To teach evolution or not to teach evolution? Darwin knew the answer, but his theory has to fight for survival these days. Pressure from religious groups has forced it out of some schools, and that means students are woefully ignorant about basic concepts in modern biology. In this hour of To the Best of Our Knowledge, debates over evolution.
Biologist Donald Kennedy teaches environmental science at Stanford. He tells Jim Fleming that restrictions on the teaching of evolution contribute to science illiteracy, and deprive students of the skills they'll need to develop critical thinking. Also, physicist Gerald Schroeder is the author of "Genesis and the Big Bang" and "The Science of God." He tells Steve Paulson that the Bible and modern science are two different perspectives on the same story. He claims a proper understanding of Einstein explains the Six Days of Creation.SEGMENT 2:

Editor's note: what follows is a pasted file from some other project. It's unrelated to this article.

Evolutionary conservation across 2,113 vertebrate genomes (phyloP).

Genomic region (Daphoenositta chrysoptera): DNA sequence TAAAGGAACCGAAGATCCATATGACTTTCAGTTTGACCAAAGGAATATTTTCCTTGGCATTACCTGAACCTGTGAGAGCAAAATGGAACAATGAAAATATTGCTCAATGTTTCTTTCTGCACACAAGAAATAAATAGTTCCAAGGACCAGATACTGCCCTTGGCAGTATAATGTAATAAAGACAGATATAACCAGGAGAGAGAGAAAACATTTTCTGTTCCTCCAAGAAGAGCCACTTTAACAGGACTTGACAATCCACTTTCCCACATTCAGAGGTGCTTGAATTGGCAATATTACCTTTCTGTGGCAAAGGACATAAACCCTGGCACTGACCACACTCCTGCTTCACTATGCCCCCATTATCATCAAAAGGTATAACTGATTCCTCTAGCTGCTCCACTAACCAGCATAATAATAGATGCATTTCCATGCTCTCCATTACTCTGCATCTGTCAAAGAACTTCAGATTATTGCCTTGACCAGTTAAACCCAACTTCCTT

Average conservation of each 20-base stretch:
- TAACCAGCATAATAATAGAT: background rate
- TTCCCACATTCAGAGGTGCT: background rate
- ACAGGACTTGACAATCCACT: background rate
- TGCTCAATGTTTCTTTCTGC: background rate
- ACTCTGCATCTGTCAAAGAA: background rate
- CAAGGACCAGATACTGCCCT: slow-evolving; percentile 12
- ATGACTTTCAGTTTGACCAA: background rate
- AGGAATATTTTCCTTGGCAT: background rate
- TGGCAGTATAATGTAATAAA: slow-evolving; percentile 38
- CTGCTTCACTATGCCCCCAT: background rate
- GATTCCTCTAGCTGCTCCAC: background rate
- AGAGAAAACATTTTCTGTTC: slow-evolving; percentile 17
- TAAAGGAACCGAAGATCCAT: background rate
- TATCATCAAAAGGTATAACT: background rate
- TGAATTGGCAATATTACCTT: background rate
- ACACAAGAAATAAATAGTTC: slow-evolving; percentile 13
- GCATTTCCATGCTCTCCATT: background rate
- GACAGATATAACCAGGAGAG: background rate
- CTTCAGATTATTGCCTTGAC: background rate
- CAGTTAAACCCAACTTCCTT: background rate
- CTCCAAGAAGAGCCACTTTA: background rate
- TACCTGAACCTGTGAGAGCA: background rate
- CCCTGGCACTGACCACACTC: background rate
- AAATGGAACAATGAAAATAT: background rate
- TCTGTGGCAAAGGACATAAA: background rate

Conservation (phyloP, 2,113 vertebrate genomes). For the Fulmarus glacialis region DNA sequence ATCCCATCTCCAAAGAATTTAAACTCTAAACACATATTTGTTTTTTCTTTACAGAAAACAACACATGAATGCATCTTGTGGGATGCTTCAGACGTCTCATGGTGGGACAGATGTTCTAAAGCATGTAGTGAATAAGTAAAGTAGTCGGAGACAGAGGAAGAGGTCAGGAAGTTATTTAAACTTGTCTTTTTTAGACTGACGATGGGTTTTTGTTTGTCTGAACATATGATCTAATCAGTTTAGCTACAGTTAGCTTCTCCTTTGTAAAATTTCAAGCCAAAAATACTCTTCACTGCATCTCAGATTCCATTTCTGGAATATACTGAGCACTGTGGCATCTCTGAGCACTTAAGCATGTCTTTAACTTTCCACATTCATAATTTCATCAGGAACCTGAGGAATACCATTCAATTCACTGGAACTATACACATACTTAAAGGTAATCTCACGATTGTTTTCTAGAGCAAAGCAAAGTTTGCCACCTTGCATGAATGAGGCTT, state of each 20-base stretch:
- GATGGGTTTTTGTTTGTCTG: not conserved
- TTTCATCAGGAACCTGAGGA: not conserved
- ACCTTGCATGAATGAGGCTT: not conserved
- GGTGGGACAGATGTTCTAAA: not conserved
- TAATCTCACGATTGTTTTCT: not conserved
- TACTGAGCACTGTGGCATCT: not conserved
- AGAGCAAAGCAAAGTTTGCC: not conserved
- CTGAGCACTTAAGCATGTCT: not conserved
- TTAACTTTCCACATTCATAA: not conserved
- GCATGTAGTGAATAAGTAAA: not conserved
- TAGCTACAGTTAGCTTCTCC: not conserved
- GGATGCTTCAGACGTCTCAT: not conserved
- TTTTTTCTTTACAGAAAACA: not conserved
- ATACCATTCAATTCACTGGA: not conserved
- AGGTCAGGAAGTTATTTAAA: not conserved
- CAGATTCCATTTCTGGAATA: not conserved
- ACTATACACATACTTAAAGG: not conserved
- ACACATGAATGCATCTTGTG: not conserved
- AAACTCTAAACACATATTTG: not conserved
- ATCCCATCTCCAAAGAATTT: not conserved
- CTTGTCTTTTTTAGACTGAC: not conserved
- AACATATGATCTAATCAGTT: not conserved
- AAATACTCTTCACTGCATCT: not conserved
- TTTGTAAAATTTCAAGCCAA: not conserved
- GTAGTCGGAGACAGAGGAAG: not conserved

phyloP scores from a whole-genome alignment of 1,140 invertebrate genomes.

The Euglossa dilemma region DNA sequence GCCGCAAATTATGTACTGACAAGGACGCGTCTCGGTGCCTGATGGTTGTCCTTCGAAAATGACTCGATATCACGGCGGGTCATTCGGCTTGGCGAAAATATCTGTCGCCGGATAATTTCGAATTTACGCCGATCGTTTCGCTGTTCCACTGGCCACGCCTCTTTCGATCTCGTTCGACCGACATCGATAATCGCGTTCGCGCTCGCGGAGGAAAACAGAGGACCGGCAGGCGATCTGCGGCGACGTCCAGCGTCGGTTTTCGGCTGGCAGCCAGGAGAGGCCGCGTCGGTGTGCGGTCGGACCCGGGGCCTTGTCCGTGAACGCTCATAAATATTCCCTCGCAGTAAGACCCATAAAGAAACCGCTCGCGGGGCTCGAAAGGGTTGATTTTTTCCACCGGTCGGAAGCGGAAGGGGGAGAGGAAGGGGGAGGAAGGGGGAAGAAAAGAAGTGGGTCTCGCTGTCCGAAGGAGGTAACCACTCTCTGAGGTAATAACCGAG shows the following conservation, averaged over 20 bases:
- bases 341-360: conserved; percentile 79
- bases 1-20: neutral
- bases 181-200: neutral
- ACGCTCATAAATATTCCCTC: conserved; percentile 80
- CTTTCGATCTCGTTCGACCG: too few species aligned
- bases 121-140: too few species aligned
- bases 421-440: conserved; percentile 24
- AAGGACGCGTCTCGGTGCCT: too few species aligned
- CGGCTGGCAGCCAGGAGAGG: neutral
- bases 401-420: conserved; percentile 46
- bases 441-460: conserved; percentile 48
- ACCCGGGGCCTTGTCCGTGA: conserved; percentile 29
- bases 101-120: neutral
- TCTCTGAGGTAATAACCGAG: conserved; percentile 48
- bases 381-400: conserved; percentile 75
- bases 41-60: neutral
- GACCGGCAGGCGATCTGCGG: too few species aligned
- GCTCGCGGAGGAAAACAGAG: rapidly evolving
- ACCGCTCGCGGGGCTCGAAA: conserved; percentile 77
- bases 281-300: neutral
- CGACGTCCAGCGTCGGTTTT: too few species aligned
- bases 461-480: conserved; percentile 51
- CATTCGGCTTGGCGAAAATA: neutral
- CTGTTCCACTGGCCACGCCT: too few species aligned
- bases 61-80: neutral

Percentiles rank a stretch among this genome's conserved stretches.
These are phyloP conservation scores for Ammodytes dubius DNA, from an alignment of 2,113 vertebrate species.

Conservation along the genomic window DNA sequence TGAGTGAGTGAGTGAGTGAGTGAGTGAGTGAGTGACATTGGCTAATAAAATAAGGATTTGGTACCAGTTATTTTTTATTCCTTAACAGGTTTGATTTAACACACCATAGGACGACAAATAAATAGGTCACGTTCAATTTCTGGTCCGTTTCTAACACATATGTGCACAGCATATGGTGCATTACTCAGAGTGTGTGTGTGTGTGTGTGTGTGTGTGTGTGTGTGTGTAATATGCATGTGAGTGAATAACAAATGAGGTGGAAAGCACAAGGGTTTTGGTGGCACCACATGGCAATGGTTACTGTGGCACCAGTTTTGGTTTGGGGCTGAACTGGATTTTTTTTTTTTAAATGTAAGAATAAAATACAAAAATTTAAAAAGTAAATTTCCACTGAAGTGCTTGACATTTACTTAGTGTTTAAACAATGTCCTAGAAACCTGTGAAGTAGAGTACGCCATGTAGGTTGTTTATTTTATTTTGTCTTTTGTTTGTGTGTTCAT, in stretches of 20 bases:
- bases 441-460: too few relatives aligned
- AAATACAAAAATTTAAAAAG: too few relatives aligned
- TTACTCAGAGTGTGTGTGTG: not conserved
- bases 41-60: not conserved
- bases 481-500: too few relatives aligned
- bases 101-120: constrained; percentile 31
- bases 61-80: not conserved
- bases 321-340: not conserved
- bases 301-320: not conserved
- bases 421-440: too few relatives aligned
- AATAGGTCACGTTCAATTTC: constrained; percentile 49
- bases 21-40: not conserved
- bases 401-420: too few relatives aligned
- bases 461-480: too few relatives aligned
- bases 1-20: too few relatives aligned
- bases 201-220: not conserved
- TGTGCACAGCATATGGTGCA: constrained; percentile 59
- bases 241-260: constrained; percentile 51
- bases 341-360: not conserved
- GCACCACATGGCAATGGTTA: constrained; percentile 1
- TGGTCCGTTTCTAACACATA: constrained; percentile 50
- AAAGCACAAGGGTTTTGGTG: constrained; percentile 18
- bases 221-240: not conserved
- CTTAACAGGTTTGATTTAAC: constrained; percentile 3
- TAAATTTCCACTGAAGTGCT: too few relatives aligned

Naturalist Connie Barlow says we ought to find spiritual meaning in the story of evolution, and explains to Judith Strasser how she understands what she calls the Epic of Evolution. Barlow is the author of "Green Space, Green Time."SEGMENT 3:
Physicist James Trefil tells Steve Paulson why the human brain is not like a computer; that animals should be credited with Intelligence II; and that no matter what the engineers may build, human intelligence will always be unique.Cassette copies are available at 1-800-747-7444. Ask for program number 98-04-26-B.
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